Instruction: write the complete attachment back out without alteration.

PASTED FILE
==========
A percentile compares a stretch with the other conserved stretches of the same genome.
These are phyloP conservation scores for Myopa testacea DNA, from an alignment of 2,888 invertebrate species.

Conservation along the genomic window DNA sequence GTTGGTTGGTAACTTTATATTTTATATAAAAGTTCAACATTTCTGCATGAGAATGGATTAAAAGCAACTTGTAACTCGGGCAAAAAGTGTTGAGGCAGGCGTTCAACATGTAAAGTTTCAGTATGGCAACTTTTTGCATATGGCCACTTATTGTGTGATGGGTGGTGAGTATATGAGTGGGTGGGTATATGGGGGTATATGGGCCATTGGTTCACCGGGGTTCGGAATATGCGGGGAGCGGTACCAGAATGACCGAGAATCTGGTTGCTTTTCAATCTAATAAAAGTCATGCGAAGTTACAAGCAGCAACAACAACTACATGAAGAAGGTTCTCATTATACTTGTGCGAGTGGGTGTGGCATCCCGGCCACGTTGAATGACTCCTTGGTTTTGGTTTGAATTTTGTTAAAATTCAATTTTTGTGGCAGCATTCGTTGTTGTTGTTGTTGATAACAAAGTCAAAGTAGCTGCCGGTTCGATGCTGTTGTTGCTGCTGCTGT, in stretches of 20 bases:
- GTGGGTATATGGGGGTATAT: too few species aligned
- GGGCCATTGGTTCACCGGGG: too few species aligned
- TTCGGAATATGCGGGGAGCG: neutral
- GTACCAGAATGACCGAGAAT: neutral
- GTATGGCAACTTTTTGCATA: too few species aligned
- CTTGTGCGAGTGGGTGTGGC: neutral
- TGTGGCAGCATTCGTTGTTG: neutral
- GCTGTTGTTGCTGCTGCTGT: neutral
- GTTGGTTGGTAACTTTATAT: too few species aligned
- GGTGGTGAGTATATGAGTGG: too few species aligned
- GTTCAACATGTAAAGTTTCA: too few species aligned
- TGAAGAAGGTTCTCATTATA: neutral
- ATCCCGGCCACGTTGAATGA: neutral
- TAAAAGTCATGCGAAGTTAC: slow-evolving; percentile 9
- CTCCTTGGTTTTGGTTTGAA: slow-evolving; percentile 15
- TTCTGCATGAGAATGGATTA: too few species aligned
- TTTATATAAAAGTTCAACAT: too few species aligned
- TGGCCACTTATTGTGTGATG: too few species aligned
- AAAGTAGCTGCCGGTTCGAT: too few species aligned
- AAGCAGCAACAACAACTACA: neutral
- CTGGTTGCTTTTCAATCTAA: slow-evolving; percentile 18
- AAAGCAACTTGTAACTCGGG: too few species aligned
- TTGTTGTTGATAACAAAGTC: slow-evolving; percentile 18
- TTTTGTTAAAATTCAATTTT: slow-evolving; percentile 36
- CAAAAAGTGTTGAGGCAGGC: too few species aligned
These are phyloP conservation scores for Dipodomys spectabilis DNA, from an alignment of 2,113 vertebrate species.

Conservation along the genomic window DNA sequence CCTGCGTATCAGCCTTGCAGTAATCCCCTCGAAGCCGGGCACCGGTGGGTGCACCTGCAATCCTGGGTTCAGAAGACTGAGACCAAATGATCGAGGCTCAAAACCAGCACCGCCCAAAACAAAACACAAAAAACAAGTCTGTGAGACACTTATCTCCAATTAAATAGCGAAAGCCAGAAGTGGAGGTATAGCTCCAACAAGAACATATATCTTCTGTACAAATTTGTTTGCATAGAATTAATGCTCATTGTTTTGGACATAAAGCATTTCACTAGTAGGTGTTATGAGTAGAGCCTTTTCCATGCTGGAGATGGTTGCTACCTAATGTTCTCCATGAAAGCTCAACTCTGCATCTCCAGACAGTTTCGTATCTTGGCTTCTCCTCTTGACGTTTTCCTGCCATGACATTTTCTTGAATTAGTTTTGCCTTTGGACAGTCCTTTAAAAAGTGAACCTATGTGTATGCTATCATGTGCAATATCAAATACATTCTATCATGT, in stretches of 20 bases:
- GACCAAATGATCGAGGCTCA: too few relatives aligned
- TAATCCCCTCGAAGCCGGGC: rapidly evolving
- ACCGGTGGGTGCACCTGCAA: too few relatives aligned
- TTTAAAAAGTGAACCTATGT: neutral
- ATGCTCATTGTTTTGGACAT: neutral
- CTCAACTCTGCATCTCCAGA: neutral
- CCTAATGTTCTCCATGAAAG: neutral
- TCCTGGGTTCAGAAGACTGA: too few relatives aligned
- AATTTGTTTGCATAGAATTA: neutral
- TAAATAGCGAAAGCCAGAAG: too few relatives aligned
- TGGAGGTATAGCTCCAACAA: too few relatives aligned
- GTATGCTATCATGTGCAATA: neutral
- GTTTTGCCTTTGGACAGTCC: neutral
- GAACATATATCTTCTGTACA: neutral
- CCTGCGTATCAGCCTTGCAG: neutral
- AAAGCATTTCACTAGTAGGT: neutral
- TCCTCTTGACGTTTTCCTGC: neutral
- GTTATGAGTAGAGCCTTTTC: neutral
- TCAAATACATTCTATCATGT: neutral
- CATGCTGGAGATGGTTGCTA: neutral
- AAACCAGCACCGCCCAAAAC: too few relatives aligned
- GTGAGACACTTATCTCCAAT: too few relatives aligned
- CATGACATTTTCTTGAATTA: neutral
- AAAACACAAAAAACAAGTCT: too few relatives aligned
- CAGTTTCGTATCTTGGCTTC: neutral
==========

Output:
A percentile compares a stretch with the other conserved stretches of the same genome.
These are phyloP conservation scores for Myopa testacea DNA, from an alignment of 2,888 invertebrate species.

Conservation along the genomic window DNA sequence GTTGGTTGGTAACTTTATATTTTATATAAAAGTTCAACATTTCTGCATGAGAATGGATTAAAAGCAACTTGTAACTCGGGCAAAAAGTGTTGAGGCAGGCGTTCAACATGTAAAGTTTCAGTATGGCAACTTTTTGCATATGGCCACTTATTGTGTGATGGGTGGTGAGTATATGAGTGGGTGGGTATATGGGGGTATATGGGCCATTGGTTCACCGGGGTTCGGAATATGCGGGGAGCGGTACCAGAATGACCGAGAATCTGGTTGCTTTTCAATCTAATAAAAGTCATGCGAAGTTACAAGCAGCAACAACAACTACATGAAGAAGGTTCTCATTATACTTGTGCGAGTGGGTGTGGCATCCCGGCCACGTTGAATGACTCCTTGGTTTTGGTTTGAATTTTGTTAAAATTCAATTTTTGTGGCAGCATTCGTTGTTGTTGTTGTTGATAACAAAGTCAAAGTAGCTGCCGGTTCGATGCTGTTGTTGCTGCTGCTGT, in stretches of 20 bases:
- GTGGGTATATGGGGGTATAT: too few species aligned
- GGGCCATTGGTTCACCGGGG: too few species aligned
- TTCGGAATATGCGGGGAGCG: neutral
- GTACCAGAATGACCGAGAAT: neutral
- GTATGGCAACTTTTTGCATA: too few species aligned
- CTTGTGCGAGTGGGTGTGGC: neutral
- TGTGGCAGCATTCGTTGTTG: neutral
- GCTGTTGTTGCTGCTGCTGT: neutral
- GTTGGTTGGTAACTTTATAT: too few species aligned
- GGTGGTGAGTATATGAGTGG: too few species aligned
- GTTCAACATGTAAAGTTTCA: too few species aligned
- TGAAGAAGGTTCTCATTATA: neutral
- ATCCCGGCCACGTTGAATGA: neutral
- TAAAAGTCATGCGAAGTTAC: slow-evolving; percentile 9
- CTCCTTGGTTTTGGTTTGAA: slow-evolving; percentile 15
- TTCTGCATGAGAATGGATTA: too few species aligned
- TTTATATAAAAGTTCAACAT: too few species aligned
- TGGCCACTTATTGTGTGATG: too few species aligned
- AAAGTAGCTGCCGGTTCGAT: too few species aligned
- AAGCAGCAACAACAACTACA: neutral
- CTGGTTGCTTTTCAATCTAA: slow-evolving; percentile 18
- AAAGCAACTTGTAACTCGGG: too few species aligned
- TTGTTGTTGATAACAAAGTC: slow-evolving; percentile 18
- TTTTGTTAAAATTCAATTTT: slow-evolving; percentile 36
- CAAAAAGTGTTGAGGCAGGC: too few species aligned
These are phyloP conservation scores for Dipodomys spectabilis DNA, from an alignment of 2,113 vertebrate species.

Conservation along the genomic window DNA sequence CCTGCGTATCAGCCTTGCAGTAATCCCCTCGAAGCCGGGCACCGGTGGGTGCACCTGCAATCCTGGGTTCAGAAGACTGAGACCAAATGATCGAGGCTCAAAACCAGCACCGCCCAAAACAAAACACAAAAAACAAGTCTGTGAGACACTTATCTCCAATTAAATAGCGAAAGCCAGAAGTGGAGGTATAGCTCCAACAAGAACATATATCTTCTGTACAAATTTGTTTGCATAGAATTAATGCTCATTGTTTTGGACATAAAGCATTTCACTAGTAGGTGTTATGAGTAGAGCCTTTTCCATGCTGGAGATGGTTGCTACCTAATGTTCTCCATGAAAGCTCAACTCTGCATCTCCAGACAGTTTCGTATCTTGGCTTCTCCTCTTGACGTTTTCCTGCCATGACATTTTCTTGAATTAGTTTTGCCTTTGGACAGTCCTTTAAAAAGTGAACCTATGTGTATGCTATCATGTGCAATATCAAATACATTCTATCATGT, in stretches of 20 bases:
- GACCAAATGATCGAGGCTCA: too few relatives aligned
- TAATCCCCTCGAAGCCGGGC: rapidly evolving
- ACCGGTGGGTGCACCTGCAA: too few relatives aligned
- TTTAAAAAGTGAACCTATGT: neutral
- ATGCTCATTGTTTTGGACAT: neutral
- CTCAACTCTGCATCTCCAGA: neutral
- CCTAATGTTCTCCATGAAAG: neutral
- TCCTGGGTTCAGAAGACTGA: too few relatives aligned
- AATTTGTTTGCATAGAATTA: neutral
- TAAATAGCGAAAGCCAGAAG: too few relatives aligned
- TGGAGGTATAGCTCCAACAA: too few relatives aligned
- GTATGCTATCATGTGCAATA: neutral
- GTTTTGCCTTTGGACAGTCC: neutral
- GAACATATATCTTCTGTACA: neutral
- CCTGCGTATCAGCCTTGCAG: neutral
- AAAGCATTTCACTAGTAGGT: neutral
- TCCTCTTGACGTTTTCCTGC: neutral
- GTTATGAGTAGAGCCTTTTC: neutral
- TCAAATACATTCTATCATGT: neutral
- CATGCTGGAGATGGTTGCTA: neutral
- AAACCAGCACCGCCCAAAAC: too few relatives aligned
- GTGAGACACTTATCTCCAAT: too few relatives aligned
- CATGACATTTTCTTGAATTA: neutral
- AAAACACAAAAAACAAGTCT: too few relatives aligned
- CAGTTTCGTATCTTGGCTTC: neutral